|Photo by Raul Vega|
To the uninitiated, the June 10 unanimous decision by the Ontario Court of Appeal to effectively green light same-sex marriages in the Canadian province — and Prime Minister Jean Chrétien’s announcement last week that he would not fight the court’s ruling, and indeed would introduce legislation to further strengthen the move — seems to have come out of nowhere.
Under closer inspection, Canada’s steps toward legal recognition of marriages between homosexual couples have been a long time coming. Besides the provincial court decision in Ontario, courts in both Quebec and British Columbia have already ruled in their respective provinces that denying gay and lesbian couples the right to marry violates their equality under the law. Those decisions gave the federal government in Ottawa until July 2004 to figure out what to do nationally about the issue, but Canada’s Parliament has hardly been dragging its feet. It conducted hearings on gay marriage, and one of the more contentious public-policy concerns, the extension of federal tax and social benefits for same-sex couples, became law way back in 2000.
What strikes American proponents and detractors of gay marriage is the political consensus that equal recognition for committed same-sex relationships in Canada is inevitable. As deputy prime minister John Manley admitted on June 17, “I think on balance people recognize that the decisions of the courts are really pointing in a direction from which it would be difficult — if we wanted to — to turn back.” All three of Chrétien’s probable Liberal Party successors say they won’t appeal the decision, while Canadian legal experts say it is almost certain the Canadian Supreme Court, which is likely to hear a case on gay marriage in about two years, will support the Ontario court’s claim.
Canada would then become the third country to recognize gay marriage. The first was the Netherlands, in 2001; Belgium followed earlier this year. A number of Scandinavian countries allow same-sex couples to register as domestic partners as well. In the U.S., where most marriage issues are handled by the states, the atmosphere couldn’t be more confusing. Presidential hopeful and former Governor Howard Dean signed Vermont’s civil-unions bill into law in 2000, four years after President Clinton signed the constitutionally dubious Defense of Marriage Act (DOMA), which for the first time in the history of federal law defined the terms “marriage” and “spouse,” and argued that states wouldn’t have to recognize hypothetical same-sex marriages in other states — a violation of the Constitution’s full faith and credit clause. Thanks to DOMA, the federal government also would not recognize same-sex marriage ceremonies performed in other countries. So all those future Canadian marriages between gay and lesbian couples may have no meaning here.
Still, in New Jersey and Indiana, cases challenging the legal definition of marriage as a union between a man and a woman are working their way through the courts. And in March, Massachusetts’ Supreme Judicial Court heard arguments in a case filed by seven same-sex Bay State couples who were denied marriage certificates based on their gender. A ruling is expected as early as July, but a referendum campaign to ban gay marriage in Massachusetts is well under way, with the hopes of putting the issue in front of voters in 2006.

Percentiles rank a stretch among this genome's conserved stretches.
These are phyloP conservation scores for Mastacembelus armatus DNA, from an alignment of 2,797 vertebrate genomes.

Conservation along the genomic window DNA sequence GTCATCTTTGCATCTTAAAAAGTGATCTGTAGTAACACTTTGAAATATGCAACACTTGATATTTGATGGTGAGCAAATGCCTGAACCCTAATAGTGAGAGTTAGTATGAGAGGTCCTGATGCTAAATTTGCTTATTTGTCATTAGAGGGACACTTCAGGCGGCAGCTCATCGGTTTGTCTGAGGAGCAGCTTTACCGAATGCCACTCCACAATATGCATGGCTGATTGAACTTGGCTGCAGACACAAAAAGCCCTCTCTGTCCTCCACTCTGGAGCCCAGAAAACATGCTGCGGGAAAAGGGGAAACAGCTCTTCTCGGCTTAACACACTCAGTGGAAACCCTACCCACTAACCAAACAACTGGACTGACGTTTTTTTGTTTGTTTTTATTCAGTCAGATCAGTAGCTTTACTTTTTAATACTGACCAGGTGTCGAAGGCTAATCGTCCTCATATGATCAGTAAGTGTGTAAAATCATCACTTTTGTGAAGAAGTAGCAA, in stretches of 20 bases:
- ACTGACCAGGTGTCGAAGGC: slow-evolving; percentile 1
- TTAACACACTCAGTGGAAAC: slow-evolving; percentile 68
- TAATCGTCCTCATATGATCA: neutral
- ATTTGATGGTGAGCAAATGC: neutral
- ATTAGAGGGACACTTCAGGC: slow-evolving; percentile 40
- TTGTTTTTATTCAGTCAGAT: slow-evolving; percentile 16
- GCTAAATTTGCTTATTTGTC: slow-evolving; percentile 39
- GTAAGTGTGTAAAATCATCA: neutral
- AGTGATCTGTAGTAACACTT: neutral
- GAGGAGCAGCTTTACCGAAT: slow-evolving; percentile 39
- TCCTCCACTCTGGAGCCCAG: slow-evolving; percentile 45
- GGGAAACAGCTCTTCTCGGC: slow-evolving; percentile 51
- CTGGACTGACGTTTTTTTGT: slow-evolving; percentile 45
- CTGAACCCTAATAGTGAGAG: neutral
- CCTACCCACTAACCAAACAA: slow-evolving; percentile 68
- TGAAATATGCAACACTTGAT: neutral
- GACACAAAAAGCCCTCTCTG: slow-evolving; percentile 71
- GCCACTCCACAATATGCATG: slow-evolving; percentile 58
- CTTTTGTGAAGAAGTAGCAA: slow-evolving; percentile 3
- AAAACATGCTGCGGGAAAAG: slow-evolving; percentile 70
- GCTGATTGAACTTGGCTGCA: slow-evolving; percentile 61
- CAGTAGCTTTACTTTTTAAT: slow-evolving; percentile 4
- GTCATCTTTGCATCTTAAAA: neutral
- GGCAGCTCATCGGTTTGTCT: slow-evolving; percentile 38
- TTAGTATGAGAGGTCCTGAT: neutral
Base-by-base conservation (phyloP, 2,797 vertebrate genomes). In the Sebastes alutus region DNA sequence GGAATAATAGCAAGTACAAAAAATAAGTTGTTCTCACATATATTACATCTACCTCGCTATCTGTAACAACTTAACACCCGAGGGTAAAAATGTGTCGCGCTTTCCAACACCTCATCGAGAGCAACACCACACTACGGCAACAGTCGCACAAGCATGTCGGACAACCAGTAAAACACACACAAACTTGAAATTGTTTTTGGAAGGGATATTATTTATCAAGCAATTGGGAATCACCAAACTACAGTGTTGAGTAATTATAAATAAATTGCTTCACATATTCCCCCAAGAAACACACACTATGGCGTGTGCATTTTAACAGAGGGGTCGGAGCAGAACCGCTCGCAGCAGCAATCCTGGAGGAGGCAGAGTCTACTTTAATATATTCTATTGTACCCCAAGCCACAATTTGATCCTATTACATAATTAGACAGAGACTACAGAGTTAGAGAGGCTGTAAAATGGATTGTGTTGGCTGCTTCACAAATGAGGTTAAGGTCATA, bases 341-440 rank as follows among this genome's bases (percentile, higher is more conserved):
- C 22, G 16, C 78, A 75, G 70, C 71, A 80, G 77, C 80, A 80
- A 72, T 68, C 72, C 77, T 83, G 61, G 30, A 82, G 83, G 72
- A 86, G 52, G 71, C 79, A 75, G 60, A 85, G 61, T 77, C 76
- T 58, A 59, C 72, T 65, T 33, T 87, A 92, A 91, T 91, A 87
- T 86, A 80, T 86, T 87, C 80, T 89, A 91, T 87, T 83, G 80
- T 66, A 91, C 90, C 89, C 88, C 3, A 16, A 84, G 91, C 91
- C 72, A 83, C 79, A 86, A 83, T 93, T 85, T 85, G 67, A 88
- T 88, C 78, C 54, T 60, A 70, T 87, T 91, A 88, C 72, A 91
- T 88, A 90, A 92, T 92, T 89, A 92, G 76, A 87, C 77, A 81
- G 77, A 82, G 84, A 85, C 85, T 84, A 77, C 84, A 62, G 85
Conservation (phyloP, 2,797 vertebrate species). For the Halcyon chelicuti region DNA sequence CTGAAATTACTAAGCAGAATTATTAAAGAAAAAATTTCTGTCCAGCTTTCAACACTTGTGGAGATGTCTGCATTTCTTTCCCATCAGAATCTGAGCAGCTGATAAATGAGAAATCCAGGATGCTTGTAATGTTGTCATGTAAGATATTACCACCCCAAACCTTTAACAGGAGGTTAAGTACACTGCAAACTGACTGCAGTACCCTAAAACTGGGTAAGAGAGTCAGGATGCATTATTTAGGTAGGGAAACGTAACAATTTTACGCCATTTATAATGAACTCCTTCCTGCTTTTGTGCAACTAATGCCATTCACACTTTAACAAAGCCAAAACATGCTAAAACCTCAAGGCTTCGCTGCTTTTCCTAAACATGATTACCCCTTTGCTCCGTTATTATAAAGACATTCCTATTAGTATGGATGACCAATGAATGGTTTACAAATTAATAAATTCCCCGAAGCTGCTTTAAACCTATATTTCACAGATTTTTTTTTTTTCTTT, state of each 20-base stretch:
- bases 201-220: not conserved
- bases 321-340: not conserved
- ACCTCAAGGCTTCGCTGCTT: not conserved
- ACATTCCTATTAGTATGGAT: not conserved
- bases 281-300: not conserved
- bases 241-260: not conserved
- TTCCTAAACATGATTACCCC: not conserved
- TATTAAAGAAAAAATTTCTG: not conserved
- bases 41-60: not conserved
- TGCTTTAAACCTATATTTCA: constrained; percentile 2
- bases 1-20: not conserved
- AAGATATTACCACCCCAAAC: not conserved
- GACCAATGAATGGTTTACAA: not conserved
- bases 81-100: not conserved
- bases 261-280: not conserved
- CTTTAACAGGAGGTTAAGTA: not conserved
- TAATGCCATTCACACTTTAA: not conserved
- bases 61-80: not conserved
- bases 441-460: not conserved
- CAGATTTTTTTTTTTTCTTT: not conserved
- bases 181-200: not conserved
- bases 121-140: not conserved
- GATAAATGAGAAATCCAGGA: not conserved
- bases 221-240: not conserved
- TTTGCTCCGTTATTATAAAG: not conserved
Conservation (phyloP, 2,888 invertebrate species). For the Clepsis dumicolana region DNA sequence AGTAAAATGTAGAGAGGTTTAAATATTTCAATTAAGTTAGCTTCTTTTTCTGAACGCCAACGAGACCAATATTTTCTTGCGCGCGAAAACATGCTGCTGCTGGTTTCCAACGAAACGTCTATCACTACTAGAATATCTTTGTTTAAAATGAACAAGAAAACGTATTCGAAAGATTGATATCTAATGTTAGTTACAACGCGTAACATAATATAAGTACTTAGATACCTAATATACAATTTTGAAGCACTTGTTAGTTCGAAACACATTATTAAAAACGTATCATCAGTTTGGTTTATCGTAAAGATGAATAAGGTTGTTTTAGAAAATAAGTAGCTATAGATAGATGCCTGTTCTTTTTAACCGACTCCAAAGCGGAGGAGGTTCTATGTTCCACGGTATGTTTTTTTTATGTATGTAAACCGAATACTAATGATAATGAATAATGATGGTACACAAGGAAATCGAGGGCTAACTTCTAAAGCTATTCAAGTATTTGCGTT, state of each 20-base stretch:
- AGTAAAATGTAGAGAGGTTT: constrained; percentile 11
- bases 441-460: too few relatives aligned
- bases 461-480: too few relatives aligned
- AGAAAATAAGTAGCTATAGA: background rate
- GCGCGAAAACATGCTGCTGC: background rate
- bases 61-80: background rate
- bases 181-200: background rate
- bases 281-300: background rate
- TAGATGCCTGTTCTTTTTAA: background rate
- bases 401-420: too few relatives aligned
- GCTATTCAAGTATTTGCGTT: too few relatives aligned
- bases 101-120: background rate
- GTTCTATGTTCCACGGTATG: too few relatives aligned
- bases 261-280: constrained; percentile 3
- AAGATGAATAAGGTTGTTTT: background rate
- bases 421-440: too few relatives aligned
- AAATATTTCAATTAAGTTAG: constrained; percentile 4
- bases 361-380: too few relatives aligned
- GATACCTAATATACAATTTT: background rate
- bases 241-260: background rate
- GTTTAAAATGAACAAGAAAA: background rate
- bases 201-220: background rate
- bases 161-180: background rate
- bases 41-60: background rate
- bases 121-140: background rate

In 2000, California voters passed the Knight Initiative, which bans same-sex marriages in the state, by a sizable margin. Currently 35 other states have similar laws on the books, but that hasn’t stopped some from forming same-sex domestic partnership registries. More than 20,000 California couples are registered domestic partners, which offers them limited rights and benefits. On June 4 the state Assembly passed AB 205, which was introduced by Los Angeles’ Jackie Goldberg. AB 205 would give domestic partners extended rights in areas like child custody, hospital visitation, pension rights and family medical leave. The California Senate is expected to pass a similar bill, but it is unclear if recall-challenged Governor Davis would sign it into law.
Polls show that Americans are warming to the idea of equal benefits for same-sex partners, and are overwhelmingly supportive of things like anti-discrimination laws and striking down anti-sodomy statutes. But the concept of “gay marriage” is still a tough one for many people. It is clear, however, that the public is more open-minded about the idea than ever before. Which scares social conservatives, who are not waiting for public opinion to shift any further. In 2001 a group of conservative Congress members first proposed the Federal Marriage Amendment, which would change the Constitution to bar same-sex marriages. Plenty of politicians and legal scholars, including some right-leaning Republicans, have torpedoed the idea as unnecessary and dangerous. But the events in Canada have no doubt enraged marriage-amendment supporters and may revive support of the amendment. The bigger unanswered question is this: Will Canada’s actions galvanize enough gays and lesbians into building political support for legal same-sex marriages in this country? It could happen here.